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Smart speakers listen when they aren't supposed to, study says

Privacy threat: Smart speakers may be recording you even when not being used
Posted at 4:00 AM, Jul 29, 2020
and last updated 2020-07-29 08:02:41-04

KANSAS CITY, Mo. — Nearly 90 million Americans own smart speakers, which offer hands-free convenience to users. Yet the fact that the devices rely on voice commands presents privacy challenges.

A new study from researchers at Northeastern University and the Imperial College of London found the speakers might be listening more often than consumers think.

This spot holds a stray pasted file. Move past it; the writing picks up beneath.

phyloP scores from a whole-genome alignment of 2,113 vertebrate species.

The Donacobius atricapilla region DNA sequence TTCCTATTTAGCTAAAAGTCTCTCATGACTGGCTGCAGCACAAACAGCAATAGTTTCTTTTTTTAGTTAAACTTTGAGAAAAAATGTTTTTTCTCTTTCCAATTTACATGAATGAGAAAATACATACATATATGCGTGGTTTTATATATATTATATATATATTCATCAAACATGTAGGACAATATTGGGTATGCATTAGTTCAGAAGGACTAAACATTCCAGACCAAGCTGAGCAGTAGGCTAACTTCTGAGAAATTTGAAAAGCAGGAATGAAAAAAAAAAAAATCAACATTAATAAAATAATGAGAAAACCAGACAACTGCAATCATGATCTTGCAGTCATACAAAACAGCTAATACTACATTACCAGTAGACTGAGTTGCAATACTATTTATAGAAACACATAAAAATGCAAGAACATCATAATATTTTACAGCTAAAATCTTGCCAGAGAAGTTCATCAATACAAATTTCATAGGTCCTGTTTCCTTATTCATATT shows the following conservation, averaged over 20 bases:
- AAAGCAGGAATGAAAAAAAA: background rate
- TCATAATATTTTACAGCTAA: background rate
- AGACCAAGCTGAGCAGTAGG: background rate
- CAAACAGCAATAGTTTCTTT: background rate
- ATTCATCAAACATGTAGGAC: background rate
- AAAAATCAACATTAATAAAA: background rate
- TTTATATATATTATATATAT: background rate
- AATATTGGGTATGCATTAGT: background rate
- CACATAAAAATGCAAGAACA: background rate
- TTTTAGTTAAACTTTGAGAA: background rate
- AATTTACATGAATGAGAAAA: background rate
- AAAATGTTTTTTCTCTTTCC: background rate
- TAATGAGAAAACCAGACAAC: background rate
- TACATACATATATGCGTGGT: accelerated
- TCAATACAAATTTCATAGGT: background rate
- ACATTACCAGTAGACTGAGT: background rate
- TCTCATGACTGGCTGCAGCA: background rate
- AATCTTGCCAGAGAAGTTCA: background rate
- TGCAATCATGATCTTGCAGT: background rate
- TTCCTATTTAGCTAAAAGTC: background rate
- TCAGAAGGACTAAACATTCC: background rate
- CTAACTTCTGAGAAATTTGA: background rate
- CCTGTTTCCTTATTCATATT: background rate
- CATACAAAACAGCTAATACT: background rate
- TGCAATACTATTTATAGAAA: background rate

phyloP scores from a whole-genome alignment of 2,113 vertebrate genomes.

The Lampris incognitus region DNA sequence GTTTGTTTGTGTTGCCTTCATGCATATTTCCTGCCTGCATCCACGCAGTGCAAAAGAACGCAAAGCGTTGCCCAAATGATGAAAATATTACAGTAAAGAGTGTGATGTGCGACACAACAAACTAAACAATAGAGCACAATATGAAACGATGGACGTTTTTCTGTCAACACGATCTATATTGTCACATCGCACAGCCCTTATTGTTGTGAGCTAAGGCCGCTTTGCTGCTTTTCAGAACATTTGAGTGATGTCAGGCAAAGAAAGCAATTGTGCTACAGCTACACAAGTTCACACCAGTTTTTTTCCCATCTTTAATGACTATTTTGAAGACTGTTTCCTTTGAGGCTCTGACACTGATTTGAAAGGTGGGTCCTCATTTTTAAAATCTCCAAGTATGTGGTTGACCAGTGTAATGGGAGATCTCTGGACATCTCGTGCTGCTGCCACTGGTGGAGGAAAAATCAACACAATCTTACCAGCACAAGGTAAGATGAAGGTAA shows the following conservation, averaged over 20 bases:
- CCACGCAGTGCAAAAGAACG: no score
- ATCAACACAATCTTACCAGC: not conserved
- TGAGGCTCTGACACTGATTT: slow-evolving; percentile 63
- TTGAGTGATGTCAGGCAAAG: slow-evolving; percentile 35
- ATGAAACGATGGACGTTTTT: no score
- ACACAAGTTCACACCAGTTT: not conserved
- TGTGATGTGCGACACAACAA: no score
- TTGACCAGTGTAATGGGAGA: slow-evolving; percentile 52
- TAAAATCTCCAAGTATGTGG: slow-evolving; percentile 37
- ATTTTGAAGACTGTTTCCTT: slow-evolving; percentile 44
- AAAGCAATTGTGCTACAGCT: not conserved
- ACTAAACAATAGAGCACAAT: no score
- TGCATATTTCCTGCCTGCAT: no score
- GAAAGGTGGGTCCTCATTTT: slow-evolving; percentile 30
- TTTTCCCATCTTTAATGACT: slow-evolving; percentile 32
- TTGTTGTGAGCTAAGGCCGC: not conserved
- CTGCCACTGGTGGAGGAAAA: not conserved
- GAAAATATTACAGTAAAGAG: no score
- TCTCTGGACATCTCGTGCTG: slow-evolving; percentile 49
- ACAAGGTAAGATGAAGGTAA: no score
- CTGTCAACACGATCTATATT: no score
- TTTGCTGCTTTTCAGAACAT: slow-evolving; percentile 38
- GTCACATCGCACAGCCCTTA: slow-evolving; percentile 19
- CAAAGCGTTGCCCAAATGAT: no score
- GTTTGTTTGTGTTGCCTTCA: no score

The researchers played 134 hours of Netflix content to see how often Amazon, Google, Microsoft and Apple smart speakers record audio unexpectedly. It happens when a device thinks it hears a wake command like, "Hey, Siri."

The study found all 12 television shows caused speakers to wake up. For some devices, the misactivations happened almost once an hour.

Most misactivations were short, although in some cases they lasted 10 seconds or more.

There also was evidence that speakers learned from their mistakes, so the same phrasing did not trigger the devices a second time.

To protect one's privacy, Consumer Reports recommended muting the speaker when it's not in use and deleting recordings.

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